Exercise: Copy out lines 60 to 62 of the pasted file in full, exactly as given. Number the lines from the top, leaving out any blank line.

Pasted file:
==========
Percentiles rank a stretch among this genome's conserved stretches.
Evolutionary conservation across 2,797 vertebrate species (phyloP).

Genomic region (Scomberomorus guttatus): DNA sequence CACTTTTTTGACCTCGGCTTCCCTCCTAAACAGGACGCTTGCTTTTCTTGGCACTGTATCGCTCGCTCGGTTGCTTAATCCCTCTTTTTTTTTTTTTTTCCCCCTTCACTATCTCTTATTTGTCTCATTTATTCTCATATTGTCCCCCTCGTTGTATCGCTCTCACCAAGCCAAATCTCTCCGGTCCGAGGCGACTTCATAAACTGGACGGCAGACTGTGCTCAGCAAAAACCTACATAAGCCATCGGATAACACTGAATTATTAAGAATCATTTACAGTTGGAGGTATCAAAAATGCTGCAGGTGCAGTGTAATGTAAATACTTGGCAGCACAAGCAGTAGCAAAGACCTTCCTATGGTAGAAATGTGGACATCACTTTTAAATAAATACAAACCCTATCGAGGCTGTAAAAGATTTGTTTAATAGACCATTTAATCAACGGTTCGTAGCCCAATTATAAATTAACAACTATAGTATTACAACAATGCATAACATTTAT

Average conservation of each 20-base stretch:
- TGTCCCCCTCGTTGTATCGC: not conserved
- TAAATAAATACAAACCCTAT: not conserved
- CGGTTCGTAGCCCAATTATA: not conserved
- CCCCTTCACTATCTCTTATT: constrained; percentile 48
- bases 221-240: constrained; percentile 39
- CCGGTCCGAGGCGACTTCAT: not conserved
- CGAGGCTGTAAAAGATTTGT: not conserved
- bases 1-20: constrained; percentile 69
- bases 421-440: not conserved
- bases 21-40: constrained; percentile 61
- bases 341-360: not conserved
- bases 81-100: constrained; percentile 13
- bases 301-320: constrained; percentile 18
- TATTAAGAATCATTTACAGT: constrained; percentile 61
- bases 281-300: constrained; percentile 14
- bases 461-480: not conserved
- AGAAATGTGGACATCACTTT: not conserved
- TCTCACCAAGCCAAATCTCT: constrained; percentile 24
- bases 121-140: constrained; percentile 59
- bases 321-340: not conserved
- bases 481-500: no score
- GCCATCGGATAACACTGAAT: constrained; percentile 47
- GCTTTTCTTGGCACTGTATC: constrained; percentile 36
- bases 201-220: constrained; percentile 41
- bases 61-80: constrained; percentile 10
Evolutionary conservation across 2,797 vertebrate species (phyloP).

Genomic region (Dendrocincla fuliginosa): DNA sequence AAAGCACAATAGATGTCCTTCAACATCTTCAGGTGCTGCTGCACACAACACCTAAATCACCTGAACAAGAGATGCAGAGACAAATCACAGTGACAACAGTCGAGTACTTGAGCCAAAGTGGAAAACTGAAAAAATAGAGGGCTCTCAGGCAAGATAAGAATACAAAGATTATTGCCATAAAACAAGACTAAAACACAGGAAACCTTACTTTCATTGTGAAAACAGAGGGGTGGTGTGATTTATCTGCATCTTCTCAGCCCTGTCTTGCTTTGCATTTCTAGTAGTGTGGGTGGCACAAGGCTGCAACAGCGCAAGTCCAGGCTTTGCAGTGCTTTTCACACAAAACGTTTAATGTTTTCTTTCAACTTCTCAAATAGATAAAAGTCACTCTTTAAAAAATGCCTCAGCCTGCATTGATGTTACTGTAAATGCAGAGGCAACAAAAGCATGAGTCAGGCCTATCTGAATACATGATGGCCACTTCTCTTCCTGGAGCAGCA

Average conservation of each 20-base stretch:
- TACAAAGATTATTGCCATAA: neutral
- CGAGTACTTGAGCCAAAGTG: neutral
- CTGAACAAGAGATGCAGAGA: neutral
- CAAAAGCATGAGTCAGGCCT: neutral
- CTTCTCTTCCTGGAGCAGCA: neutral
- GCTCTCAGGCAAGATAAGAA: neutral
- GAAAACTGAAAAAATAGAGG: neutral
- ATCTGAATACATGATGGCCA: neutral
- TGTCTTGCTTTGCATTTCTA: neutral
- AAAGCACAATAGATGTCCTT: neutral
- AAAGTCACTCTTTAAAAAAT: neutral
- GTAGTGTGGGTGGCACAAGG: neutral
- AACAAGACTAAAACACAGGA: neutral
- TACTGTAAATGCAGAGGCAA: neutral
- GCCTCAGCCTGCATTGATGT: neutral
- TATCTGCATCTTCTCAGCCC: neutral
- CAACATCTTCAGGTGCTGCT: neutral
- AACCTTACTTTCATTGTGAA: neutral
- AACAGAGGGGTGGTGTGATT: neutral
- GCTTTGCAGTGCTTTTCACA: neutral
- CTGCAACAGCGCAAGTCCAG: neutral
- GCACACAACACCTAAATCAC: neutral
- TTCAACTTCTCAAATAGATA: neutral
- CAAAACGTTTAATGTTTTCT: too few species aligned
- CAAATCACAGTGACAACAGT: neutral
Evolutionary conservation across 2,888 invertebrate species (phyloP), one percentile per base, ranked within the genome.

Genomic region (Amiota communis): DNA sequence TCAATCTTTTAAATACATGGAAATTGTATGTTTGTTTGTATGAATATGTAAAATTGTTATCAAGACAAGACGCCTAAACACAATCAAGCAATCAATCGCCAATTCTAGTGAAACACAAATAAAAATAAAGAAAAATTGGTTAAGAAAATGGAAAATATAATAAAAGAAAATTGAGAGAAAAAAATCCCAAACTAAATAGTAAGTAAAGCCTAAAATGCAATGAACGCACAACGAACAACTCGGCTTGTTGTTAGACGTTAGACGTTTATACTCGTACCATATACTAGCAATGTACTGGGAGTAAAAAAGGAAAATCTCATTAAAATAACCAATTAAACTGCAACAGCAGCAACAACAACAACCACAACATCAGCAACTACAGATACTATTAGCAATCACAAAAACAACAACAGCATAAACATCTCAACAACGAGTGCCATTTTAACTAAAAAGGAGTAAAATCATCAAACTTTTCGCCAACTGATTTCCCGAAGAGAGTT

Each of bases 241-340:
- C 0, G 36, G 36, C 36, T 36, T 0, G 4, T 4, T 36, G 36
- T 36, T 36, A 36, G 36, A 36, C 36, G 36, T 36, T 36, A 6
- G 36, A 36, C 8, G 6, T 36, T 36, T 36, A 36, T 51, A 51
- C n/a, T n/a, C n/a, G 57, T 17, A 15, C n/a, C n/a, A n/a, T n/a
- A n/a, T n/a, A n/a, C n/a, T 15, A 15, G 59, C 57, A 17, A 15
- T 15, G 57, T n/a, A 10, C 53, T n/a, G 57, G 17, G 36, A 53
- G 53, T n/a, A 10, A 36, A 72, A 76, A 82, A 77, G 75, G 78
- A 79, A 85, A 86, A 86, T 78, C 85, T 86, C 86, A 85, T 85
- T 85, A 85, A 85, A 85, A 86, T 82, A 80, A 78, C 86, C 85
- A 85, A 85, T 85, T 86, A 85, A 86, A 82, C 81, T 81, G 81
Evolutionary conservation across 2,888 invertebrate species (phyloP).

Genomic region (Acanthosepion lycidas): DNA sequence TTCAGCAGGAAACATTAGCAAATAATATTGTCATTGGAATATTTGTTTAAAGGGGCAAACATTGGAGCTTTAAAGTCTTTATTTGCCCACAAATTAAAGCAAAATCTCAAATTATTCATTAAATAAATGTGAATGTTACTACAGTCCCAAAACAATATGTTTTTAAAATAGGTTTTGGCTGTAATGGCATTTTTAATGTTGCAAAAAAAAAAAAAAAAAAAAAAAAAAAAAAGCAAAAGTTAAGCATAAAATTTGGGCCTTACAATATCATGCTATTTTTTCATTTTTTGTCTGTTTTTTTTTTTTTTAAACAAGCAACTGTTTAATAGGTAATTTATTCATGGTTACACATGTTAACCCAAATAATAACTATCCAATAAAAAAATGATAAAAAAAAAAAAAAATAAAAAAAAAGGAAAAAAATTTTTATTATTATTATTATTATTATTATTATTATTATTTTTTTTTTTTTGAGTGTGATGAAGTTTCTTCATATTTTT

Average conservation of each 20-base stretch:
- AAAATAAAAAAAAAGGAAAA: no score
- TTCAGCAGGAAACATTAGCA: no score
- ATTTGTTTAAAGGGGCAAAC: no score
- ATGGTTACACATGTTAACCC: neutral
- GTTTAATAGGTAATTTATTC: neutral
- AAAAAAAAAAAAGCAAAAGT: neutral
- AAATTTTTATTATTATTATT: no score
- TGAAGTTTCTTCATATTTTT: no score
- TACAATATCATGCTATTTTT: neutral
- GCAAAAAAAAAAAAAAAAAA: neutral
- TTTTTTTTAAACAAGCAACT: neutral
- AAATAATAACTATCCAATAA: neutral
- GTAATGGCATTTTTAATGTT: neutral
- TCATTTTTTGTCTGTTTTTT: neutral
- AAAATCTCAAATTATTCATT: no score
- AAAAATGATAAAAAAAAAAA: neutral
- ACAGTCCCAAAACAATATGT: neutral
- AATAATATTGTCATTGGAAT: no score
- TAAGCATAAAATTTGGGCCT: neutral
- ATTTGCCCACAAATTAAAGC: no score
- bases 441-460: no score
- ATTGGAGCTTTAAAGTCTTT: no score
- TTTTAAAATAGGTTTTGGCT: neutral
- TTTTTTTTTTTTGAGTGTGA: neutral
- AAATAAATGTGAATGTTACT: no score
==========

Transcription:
Each of bases 241-340:
- C 0, G 36, G 36, C 36, T 36, T 0, G 4, T 4, T 36, G 36
- T 36, T 36, A 36, G 36, A 36, C 36, G 36, T 36, T 36, A 6